Gil Privé

Gil Privé

Professor

BSc, University of Manitoba, 1982
PhD, UCLA, 1988
Postdoc, UC Berkeley, 1998-1991
Postdoc, UCLA, 1991-1995

Address Room 4-302 PMCRT
101 College Street
Toronto, ON M4P 1V9
Lab Privé Lab
Lab Phone 416-581-7542
Office Phone 416-581-7541
Email prive@uhnres.utoronto.ca

I obtained my PhD from UCLA where I studied x-ray crystallography and DNA structure with Richard Dickerson. I then shifted my interests to protein structure and was a postdoc with Sung-Hou Kim at Berkeley, followed by a second postdoc position at UCLA in the labs of David Eisenberg and Ron Kaback. During this time, I got hooked on two research directions that I still pursue to this day – the family of BTB-domain containing proteins and membrane proteins/lipid binding proteins.  In addition to my position in the Department of Biochemistry, I am a Senior Scientist at the Princess Margaret Cancer Centre.

Research Lab

Projects in my lab are centered on understanding biological processes at the atomic level. How do proteins carry out their biological functions? How do proteins recognize their binding partners? We use the tools of biophysics and structural biology to address these questions, and follow the biology into cell-based systems whenever possible.

As part of the Princess Margaret Cancer Centre Research Institute, my lab is located in the Princess Margaret Cancer Research Tower (PMCRT, formerly the TMDT)/MaRS complex. We are fully equipped for all aspects of structural biology, including robotics for protein crystallization and x-ray diffraction data collection.

Learn more: Privé Lab

Research Description

Protein Structure and Function

Our research centers on the study of protein structure and molecular recognition, with an emphasis on understanding protein-protein, protein-peptide and protein-lipid interactions.

Transcriptional repression complexes

Transcriptional regulation complexes are large, multicomponent  assemblies involving proteins with various enzymatic activities, adaptor  functions and DNA recognition modules. We are looking at interplay  between the components of these assemblies in order to understand the  structural “logic” of how these complexes carry out intricate biological  activities.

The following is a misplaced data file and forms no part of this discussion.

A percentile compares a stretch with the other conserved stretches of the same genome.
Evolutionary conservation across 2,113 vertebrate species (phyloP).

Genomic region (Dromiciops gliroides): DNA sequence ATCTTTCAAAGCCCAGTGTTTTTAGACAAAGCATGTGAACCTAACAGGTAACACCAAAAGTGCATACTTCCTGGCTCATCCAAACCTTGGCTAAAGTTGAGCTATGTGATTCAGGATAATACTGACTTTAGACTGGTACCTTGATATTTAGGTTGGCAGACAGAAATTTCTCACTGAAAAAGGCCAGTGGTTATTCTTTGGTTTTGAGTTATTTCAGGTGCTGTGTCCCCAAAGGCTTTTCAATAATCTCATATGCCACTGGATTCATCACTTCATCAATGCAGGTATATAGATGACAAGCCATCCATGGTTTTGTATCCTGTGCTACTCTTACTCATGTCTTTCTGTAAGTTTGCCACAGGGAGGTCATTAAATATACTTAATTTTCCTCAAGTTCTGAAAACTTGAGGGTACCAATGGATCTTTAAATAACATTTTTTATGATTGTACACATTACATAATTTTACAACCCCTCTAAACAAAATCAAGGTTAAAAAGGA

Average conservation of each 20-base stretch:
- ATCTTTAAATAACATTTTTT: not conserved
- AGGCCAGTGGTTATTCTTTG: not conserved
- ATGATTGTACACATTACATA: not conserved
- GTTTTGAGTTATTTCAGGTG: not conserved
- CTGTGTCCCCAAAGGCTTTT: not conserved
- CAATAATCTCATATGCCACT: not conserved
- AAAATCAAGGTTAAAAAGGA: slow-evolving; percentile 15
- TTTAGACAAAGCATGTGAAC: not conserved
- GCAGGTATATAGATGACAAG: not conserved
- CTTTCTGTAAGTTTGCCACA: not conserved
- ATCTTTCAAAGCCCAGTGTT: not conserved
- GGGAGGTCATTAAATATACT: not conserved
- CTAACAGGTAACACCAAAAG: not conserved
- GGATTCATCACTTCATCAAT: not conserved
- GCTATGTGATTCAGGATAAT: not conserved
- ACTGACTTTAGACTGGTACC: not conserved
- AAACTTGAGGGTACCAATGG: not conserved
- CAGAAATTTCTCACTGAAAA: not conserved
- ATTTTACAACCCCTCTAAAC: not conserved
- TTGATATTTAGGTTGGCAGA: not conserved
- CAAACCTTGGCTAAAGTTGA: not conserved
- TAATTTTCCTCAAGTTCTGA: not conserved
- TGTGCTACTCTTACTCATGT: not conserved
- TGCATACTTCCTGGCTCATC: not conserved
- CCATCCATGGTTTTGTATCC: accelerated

We are studying a family of BTB-zinc finger transcriptional regulators  that include proteins implicated in development and/or in cancer. In  these proteins, the BTB domain is a protein-protein interaction module  that recruits activator and/or corepressor complexes to promoter sites  recognized by the C-terminal zinc-finger regions. Our objective is to  understand and characterize the protein-protein interaction network of  these proteins.

For example, we have determined crystal structures of complexes between  the BTB domain of BCL6 and the minimal binding region of the SMRT, NCoR  and BCoR corepressors. BCL6 is a key oncoprotein in B-cell lymphoma and  exerts its biological effects through its interactions with  HDAC-associated corepressor complexes.  The structures reveal a peptide  binding groove on the side of the BCL6 BTB domain dimer that forms the  binding site for the corepressors. This detailed atomic view of the  interactions between the two proteins identifies a key pocket that can  be targeted with small molecule inhibitors.

Assembly and function of ubiquitin ligase E3 complexes

image1

In addition to transcription, a key regulatory mechanism for the  control of cellular programs involves the targeted modification of  proteins with ubiquitin and ubiquitin-like proteins. One of the largest  families of proteins involved with this process are the  Cullin3-Ring-Ligases (CRL3s). This E3 ligase family uses  Cullin3/Rbx2/BTB adaptor protein complexes to bring a ubiquitin-charged E2 protein together with a substrate protein destined for  ubiquitination. Driven by BTB domain self-association, the CRL3s  assemble with multiple copies of each of the protein components. This  produces complexes with multiple E2~ubiqutin binding sites and multiple  substrate binding sites, and we are studying how the multivalent  architecture of the CRL3s affect substrate ubiquitination.